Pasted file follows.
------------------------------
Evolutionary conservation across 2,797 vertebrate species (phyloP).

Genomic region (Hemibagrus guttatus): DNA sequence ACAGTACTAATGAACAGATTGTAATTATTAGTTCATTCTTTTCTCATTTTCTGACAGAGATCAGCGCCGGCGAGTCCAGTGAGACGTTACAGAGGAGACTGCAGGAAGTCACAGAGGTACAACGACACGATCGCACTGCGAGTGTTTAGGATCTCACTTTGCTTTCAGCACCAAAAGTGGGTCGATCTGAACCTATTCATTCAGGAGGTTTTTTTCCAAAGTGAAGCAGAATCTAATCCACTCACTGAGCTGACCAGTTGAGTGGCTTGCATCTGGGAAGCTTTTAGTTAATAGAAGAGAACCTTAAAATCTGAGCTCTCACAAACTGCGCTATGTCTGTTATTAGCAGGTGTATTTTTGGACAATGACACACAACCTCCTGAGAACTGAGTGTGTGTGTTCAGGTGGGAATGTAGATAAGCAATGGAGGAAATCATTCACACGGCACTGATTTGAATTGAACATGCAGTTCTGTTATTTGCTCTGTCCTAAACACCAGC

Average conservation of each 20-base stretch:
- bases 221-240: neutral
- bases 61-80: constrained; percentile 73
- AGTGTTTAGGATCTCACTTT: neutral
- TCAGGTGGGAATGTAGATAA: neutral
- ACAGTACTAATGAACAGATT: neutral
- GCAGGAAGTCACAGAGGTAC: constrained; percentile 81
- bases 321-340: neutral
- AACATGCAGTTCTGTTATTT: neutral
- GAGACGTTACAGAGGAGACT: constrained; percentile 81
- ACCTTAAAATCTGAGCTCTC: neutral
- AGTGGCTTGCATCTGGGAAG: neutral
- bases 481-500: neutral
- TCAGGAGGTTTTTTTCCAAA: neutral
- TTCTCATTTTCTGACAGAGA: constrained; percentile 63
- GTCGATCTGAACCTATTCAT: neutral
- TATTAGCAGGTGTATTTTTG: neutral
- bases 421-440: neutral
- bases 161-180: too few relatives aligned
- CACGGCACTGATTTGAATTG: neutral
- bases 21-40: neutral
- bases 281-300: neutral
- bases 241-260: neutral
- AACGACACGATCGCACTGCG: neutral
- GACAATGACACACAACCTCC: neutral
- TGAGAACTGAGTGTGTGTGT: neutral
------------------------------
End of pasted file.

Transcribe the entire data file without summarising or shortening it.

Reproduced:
Evolutionary conservation across 2,797 vertebrate species (phyloP).

Genomic region (Hemibagrus guttatus): DNA sequence ACAGTACTAATGAACAGATTGTAATTATTAGTTCATTCTTTTCTCATTTTCTGACAGAGATCAGCGCCGGCGAGTCCAGTGAGACGTTACAGAGGAGACTGCAGGAAGTCACAGAGGTACAACGACACGATCGCACTGCGAGTGTTTAGGATCTCACTTTGCTTTCAGCACCAAAAGTGGGTCGATCTGAACCTATTCATTCAGGAGGTTTTTTTCCAAAGTGAAGCAGAATCTAATCCACTCACTGAGCTGACCAGTTGAGTGGCTTGCATCTGGGAAGCTTTTAGTTAATAGAAGAGAACCTTAAAATCTGAGCTCTCACAAACTGCGCTATGTCTGTTATTAGCAGGTGTATTTTTGGACAATGACACACAACCTCCTGAGAACTGAGTGTGTGTGTTCAGGTGGGAATGTAGATAAGCAATGGAGGAAATCATTCACACGGCACTGATTTGAATTGAACATGCAGTTCTGTTATTTGCTCTGTCCTAAACACCAGC

Average conservation of each 20-base stretch:
- bases 221-240: neutral
- bases 61-80: constrained; percentile 73
- AGTGTTTAGGATCTCACTTT: neutral
- TCAGGTGGGAATGTAGATAA: neutral
- ACAGTACTAATGAACAGATT: neutral
- GCAGGAAGTCACAGAGGTAC: constrained; percentile 81
- bases 321-340: neutral
- AACATGCAGTTCTGTTATTT: neutral
- GAGACGTTACAGAGGAGACT: constrained; percentile 81
- ACCTTAAAATCTGAGCTCTC: neutral
- AGTGGCTTGCATCTGGGAAG: neutral
- bases 481-500: neutral
- TCAGGAGGTTTTTTTCCAAA: neutral
- TTCTCATTTTCTGACAGAGA: constrained; percentile 63
- GTCGATCTGAACCTATTCAT: neutral
- TATTAGCAGGTGTATTTTTG: neutral
- bases 421-440: neutral
- bases 161-180: too few relatives aligned
- CACGGCACTGATTTGAATTG: neutral
- bases 21-40: neutral
- bases 281-300: neutral
- bases 241-260: neutral
- AACGACACGATCGCACTGCG: neutral
- GACAATGACACACAACCTCC: neutral
- TGAGAACTGAGTGTGTGTGT: neutral